Young Georges Bizet died soon after the premiere of Carmen, and thus never enjoyed the success of his creation. Carmen wasn’t initially well received, but became, and still is, one of the most famous and popular works in the opera repertoire. The stark realism (interjected with comedy) was initially considered ―too much‖ for the opera going public; it is now considered a stroke of Bizet’s genius. During an unusually long rehearsal period, the orchestra complained that the music was too difficult, and the chorus complained that it was too challenging to act like a group of individuals, rather than a homogeneous block responding as a unit. Fortunately, Bizet had allies in the production, and his vision for the opera was realized. Composers ranging from Saint-Saëns and Tchaikovsky to Verdi and Wagner all expressed admiration for the work. More so than any ―celebrity endorsement,‖ it is the brilliant music that maintains Carmen’s legacy: even complete opera novices will recognize the famous tunes that make up the bulk of this opera.
For this production, La Scala has hand-picked some of the hottest new talent in the opera world, including German tenor Jonas Kaufmann, Uruguayan baritone Erwin Schrott, Italian soprano Adriana Damato, and up-and-coming Georgian mezzo-soprano Anita Rachvelishvili, who won the Leyla Gencer Voice Competition last year.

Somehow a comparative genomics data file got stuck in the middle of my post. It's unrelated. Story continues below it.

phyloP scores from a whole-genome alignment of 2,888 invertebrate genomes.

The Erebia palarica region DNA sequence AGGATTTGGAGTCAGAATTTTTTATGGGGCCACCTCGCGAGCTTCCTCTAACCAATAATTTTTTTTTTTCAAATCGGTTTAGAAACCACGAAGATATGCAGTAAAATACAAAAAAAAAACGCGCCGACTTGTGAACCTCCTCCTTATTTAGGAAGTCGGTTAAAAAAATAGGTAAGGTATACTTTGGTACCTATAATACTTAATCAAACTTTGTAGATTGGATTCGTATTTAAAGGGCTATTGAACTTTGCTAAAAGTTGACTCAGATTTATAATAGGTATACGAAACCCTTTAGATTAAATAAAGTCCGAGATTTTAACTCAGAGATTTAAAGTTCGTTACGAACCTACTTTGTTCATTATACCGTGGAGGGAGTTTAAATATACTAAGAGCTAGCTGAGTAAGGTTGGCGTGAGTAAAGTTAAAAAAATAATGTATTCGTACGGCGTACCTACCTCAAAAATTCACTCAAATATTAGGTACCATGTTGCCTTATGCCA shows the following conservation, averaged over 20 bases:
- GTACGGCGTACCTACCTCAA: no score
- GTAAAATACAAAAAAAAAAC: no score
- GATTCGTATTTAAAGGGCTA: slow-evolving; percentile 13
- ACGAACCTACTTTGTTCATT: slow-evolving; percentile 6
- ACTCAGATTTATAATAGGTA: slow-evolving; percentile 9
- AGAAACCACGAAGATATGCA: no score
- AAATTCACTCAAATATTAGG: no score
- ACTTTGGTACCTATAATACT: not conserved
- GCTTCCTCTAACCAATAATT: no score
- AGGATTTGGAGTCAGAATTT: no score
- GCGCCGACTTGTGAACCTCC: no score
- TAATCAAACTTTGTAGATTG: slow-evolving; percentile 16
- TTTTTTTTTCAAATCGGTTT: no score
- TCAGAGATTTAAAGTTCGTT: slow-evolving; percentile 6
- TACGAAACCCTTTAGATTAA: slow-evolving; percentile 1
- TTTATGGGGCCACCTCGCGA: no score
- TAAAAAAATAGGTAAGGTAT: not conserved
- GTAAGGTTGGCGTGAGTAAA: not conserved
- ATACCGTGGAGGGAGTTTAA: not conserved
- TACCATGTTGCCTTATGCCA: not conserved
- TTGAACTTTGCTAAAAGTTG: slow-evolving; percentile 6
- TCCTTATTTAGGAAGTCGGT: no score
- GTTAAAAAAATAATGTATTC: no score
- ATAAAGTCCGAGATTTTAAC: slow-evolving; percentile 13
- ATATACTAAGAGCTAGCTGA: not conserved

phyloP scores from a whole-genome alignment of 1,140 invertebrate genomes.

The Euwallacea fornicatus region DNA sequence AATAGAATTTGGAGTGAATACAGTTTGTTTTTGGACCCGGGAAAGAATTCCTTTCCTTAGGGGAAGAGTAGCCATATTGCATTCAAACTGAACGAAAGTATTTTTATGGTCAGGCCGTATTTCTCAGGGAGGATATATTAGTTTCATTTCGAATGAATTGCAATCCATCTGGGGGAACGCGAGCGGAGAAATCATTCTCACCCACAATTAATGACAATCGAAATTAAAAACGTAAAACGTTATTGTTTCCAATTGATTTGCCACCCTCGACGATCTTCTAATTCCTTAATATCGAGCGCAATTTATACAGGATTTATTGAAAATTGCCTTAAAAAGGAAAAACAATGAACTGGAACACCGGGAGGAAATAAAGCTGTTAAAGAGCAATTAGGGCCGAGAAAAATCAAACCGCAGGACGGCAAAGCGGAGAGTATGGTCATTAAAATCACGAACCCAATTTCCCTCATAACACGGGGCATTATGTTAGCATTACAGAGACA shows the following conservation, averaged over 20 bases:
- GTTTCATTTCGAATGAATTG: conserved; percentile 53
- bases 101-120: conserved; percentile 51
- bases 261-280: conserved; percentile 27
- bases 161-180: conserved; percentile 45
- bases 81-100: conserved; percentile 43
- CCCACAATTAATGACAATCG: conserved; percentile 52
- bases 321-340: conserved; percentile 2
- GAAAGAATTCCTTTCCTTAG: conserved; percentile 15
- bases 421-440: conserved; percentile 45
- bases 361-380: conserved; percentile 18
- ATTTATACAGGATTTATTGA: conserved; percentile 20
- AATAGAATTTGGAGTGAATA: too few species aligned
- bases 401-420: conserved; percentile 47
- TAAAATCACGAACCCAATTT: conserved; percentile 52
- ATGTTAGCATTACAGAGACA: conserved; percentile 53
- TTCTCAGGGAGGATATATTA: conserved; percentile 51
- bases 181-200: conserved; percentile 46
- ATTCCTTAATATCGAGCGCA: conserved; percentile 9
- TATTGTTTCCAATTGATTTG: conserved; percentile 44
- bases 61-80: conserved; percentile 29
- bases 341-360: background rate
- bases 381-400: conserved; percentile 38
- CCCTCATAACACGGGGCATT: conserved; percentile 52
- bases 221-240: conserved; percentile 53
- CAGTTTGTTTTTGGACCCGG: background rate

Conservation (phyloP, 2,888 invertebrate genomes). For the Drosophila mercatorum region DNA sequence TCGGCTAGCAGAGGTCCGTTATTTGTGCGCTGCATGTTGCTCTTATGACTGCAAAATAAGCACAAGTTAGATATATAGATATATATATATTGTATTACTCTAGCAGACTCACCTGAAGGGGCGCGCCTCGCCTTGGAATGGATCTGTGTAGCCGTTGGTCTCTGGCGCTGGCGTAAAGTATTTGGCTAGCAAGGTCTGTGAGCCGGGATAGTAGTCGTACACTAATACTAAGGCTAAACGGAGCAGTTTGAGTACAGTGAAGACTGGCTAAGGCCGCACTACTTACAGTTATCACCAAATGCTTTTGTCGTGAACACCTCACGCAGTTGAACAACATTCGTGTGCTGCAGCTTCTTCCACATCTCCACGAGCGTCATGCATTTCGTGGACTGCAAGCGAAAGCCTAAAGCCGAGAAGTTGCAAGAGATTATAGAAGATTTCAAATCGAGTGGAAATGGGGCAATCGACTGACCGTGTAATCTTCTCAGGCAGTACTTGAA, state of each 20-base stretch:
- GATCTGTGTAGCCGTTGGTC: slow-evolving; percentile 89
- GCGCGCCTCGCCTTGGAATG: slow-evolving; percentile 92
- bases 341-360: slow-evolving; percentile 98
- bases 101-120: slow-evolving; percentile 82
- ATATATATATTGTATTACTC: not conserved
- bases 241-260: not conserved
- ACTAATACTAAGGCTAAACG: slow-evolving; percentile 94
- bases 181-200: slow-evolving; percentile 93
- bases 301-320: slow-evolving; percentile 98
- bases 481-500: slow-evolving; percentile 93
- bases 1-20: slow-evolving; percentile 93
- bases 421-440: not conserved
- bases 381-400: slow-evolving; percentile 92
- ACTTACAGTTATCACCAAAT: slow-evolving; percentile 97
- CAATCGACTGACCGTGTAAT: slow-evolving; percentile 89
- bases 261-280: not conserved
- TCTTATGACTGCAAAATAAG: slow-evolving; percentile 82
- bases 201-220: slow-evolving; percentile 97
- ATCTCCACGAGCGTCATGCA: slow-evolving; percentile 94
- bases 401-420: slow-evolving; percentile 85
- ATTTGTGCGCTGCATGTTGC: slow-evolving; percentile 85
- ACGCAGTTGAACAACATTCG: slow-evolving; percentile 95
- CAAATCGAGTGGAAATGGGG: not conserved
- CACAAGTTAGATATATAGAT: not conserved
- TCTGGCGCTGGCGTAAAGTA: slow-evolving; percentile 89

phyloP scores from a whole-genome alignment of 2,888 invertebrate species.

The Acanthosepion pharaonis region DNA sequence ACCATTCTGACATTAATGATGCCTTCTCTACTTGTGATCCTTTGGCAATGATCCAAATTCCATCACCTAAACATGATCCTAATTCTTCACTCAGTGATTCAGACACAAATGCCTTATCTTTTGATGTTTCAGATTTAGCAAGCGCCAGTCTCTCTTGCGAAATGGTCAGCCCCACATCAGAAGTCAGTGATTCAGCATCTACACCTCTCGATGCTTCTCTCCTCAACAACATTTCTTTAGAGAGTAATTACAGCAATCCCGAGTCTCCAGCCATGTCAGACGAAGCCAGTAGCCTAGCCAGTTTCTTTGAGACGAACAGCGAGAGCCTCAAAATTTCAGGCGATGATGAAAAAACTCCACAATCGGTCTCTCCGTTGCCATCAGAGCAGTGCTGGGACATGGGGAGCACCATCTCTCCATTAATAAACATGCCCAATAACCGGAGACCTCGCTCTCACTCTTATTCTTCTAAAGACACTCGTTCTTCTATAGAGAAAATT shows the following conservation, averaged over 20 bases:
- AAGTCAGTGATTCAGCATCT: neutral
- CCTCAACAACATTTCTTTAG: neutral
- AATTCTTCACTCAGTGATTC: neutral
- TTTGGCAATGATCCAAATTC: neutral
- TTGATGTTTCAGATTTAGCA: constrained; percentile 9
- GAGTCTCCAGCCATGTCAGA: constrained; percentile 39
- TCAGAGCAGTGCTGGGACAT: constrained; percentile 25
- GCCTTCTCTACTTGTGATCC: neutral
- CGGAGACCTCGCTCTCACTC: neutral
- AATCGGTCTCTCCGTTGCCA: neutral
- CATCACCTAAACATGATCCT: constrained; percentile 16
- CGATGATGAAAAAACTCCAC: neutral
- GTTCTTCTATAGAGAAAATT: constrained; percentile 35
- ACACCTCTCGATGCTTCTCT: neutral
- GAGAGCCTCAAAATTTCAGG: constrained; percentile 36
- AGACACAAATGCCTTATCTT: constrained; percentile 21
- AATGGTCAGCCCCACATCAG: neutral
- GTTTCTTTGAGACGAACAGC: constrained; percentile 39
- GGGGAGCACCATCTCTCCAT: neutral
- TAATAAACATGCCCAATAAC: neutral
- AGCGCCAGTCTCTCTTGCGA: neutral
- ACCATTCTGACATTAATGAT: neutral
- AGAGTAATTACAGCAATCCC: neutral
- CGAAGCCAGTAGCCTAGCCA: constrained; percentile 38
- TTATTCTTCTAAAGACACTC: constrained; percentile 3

CARMEN is the story of fatal attraction between Carmen, the hot-blooded gypsy, and Don José, the upstanding corporal in the Spanish army who’s already engaged to another woman. Don José begins to fall for Carmen as she sings the famous song of seduction, the Habañera. When he helps her avoid arrest, he is thrown in prison. Upon his release, he seeks her out; as a result, his life continues to unravel. Upon hearing his mother is dying, he heads home, vowing to Carmen that they will be together again soon. When he returns, he discovers Carmen in a rapturous affair with Escamillo, a dashing toreador. Don José, now bitter and angry, stabs her to death just as Escamillo wins the fight in the bullring. As the spectators leave the arena, Don José throws himself on her dead body and confesses his guilt.